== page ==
SIX PERFORMANCES ADDED TO RUN OF DISGRACED BY AYAD AKHTAR, DIRECTED BY KIMBERLY SENIOR, EXTENDED THROUGH OCTOBER 25 AT GOODMAN THEATRE
Due to high demand for tickets, Goodman Theatre adds six more performances of Disgraced by Ayad Akhtar, directed by Kimberly Senior—extending the show through October 25. Newly named the 2015 “most-produced play in the country” (American Theatre magazine), Akhtar’s Pulitzer Prize-winning play has been hailed as “breathtaking, raw and blistering” (Associated Press) and “terrific, turbulent, with fresh currents of dramatic electricity” (New York Times). Senior’s cast remains intact for additional performances, including Bernard White (Amir), Nisi Sturgis (Emily), Zakiya Young (Jory),J. Anthony Crane (Isaac) and Behzad Dabu (Abe). Tickets ($25-$82; subject to change) are on sale now by phone at 312.443.3800, at GoodmanTheatre.org/Disgraced or at the box office (170 North Dearborn).
Performances in the extension week include:
–Wednesday, October 21 at 7:30pm
–Thursday, October 22 at 7:30pm
–Friday, October 23 at 8pm
–Saturday, October 24 at 2pm and 8pm
-Sunday, October 25 at 2pm (CLOSING)
In response to audiences’ desire for dialogue around Disgraced, the Goodman offers discussions following each performance, moderated by a member of the artistic team. In addition, a special panel discussion hosted by Eboo Patel, Founder and President ofInterfaith Youth Core, focuses on the ethnic, racial, social and religious points of view in art—and how art can enlighten controversial topics. The discussion takes place on October 6 at 7pm at the Goodman. Tickets ($10 for general public; $5 for Subscribers, donors and students) can be purchased at GoodmanTheatre.org/Disgraced or at the box office (170 North Dearborn). Named by US News & World Report as one of America’s Best Leaders of 2009, Patel is the founder and Executive Director of Interfaith Youth Core (IFYC), a Chicago-based institution building the global interfaith youth movement. Author of the award-winning book Acts of Faith: The Story of an American Muslim, the Struggle for the Soul of a Generation, Patel is also a regular contributor to the Washington Post, National Public Radio and CNN. He is a member of President Obama’s Advisory Council of the White House Office of Faith Based and Neighborhood Partnerships, and holds a doctorate in the sociology of religion from Oxford University, where he studied on a Rhodes scholarship.
Disgraced will be produced at 10 major American regional theaters this season and have 32 productions in the next 24 months, as well as numerous productions overseas; in addition, a film version with HBO is in the works. Young, upwardly mobile Wall Street attorney (and lapsed Muslim) Amir Kapoor (Bernard White) and his beautiful, idealistic (and Caucasian) artist wife Emily (Nisi Sturgis) are throwing a small dinner party for a similarly successful couple, Isaac (J. Anthony Crane), a Jewish art curator who’s about to feature his hostess’s paintings in a new show, and his African American wife, Jory (Zakiya Young), also a rising young lawyer, who works in the same office as her host. At first, the talk is mundane but cordial; but slowly, the Scotch-fueled discussion ventures into more complicated territory—musings about race and culture, power and privilege and the tensions triggered by religious tenets and practices from antiquity to today. As theoretical discussion morphs into personal revelation and private concerns become public, a celebratory dinner among four smart, engaging and personable friends becomes, perhaps inevitably, something dramatically different. The cast also includes Behzad Dabu as Amir’s nephew, Abe.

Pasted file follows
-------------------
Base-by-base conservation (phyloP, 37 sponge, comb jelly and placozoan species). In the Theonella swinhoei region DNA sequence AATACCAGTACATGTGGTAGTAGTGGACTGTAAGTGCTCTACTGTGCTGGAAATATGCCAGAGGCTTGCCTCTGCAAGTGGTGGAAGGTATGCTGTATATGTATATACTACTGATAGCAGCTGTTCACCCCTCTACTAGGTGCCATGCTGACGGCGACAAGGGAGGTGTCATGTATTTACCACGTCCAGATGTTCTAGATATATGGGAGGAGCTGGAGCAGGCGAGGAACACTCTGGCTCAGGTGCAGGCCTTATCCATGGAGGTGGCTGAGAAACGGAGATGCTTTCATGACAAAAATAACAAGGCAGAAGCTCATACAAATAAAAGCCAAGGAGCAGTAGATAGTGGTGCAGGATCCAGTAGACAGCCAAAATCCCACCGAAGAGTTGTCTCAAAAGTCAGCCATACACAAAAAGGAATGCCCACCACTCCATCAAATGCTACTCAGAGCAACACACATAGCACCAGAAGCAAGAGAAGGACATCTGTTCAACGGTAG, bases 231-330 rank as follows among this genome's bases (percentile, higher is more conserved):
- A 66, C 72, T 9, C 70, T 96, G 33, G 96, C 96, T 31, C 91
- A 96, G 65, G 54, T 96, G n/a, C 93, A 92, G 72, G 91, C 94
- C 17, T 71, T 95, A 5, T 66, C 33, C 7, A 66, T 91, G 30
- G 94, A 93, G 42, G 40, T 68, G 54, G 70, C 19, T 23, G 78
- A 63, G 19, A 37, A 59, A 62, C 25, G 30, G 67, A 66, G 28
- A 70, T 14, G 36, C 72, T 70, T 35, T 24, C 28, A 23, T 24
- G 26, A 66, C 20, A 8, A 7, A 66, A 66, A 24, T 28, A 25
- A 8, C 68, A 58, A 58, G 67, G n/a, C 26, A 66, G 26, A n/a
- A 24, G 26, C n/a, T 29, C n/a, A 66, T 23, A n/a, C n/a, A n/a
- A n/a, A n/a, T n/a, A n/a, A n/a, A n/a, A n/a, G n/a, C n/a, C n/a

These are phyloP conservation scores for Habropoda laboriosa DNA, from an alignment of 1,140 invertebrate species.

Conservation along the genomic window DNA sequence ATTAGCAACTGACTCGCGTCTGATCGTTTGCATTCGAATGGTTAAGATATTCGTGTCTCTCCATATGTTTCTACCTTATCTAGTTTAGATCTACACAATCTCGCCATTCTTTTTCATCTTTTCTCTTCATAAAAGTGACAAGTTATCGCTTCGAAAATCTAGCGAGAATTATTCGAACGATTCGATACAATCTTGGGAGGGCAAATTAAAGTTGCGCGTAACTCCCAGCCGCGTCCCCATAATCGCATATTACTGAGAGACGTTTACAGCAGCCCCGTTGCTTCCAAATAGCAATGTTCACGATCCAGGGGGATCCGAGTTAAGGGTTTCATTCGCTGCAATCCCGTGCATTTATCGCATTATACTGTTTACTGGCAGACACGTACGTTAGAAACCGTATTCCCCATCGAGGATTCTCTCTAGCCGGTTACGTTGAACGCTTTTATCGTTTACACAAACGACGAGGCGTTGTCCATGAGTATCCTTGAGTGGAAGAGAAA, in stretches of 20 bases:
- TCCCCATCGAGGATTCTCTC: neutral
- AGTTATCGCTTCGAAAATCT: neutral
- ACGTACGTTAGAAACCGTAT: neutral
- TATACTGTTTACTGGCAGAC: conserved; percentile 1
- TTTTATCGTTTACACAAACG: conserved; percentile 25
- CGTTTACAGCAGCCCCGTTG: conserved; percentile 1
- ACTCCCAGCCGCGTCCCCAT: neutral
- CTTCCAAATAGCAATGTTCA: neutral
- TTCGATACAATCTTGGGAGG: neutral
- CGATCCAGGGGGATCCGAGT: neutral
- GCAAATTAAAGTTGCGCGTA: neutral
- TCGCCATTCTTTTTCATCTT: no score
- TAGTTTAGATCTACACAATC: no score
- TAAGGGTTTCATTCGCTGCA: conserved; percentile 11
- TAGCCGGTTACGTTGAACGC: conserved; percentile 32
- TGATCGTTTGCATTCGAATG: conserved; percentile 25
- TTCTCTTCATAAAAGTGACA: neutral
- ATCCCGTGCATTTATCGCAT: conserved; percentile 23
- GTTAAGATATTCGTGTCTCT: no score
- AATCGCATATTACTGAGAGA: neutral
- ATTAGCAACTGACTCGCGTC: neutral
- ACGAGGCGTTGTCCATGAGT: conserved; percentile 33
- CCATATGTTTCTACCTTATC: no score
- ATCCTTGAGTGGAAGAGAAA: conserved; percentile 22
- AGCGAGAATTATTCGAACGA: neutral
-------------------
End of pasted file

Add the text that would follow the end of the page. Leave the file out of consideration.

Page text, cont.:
Following its 2012 world premiere production at Chicago’s American Theater Company,Disgraced went to New York’s Lincoln Center Theater, subsequently winning the 2013 Pulitzer Prize and Obie Award for Extraordinary Achievement, and later transferred to Broadway, where it earned a Tony Award nomination for Best Play. Akhtar’s other plays include The Who and the What (LCT3/Lincoln Center Theater and La Jolla Playhouse) andThe Invisible Hand (New York Theatre Workshop/The Repertory Theater of St. Louis). Also a novelist, Akhtar is the author of American Dervish, published in 2012 by Little, Brown and Company, also in 20 languages worldwide. He co-wrote and starred in The War Within(Magnolia Pictures), which was released internationally and nominated for an Independent Spirit Award for Best Screenplay. As an actor, Akhtar also starred as Neel Kashkari in HBO’s adaptation of Andrew Ross Sorkin’s book Too Big to Fail.
SPECIAL EVENTS AND OPPORTUNITIES
College Night, September 29 –6pm pizza party with artists, 7:30pm show ($10 promo COLLEGE w/valid student ID)
PlayBacks, Every Wednesday & Thursday eve –Discussions with actors, artistic staff & special guests after the show
Artists Represent, October 6 –7pm; panel discussion about identity and representation, hosted by Eboo Patel ($10 general public; $5 for subscribers, donors and students)
ACCESSIBILITY AT GOODMAN THEATRE
Sign Interpreted Performance, September 30 –7:30pm performance; professional ASL interpreter signs the action/text as played. All tickets to the Disgraced signed performance include a pre-show reception in the Goodman’s Lounge.
Touch Tour, October 10 –12:30 – 1pm; a presentation detailing the set, costume and character elements
Audio Described Performance, October 10 –2pm; the action/text is audibly enhanced for patrons via headset
Open Captioned Performance, October 17 – 2pm; an LED sign presents dialogue in sync with the performance
Visit Goodman Theatre.org/Access for more information about Goodman Theatre’s accessibility efforts.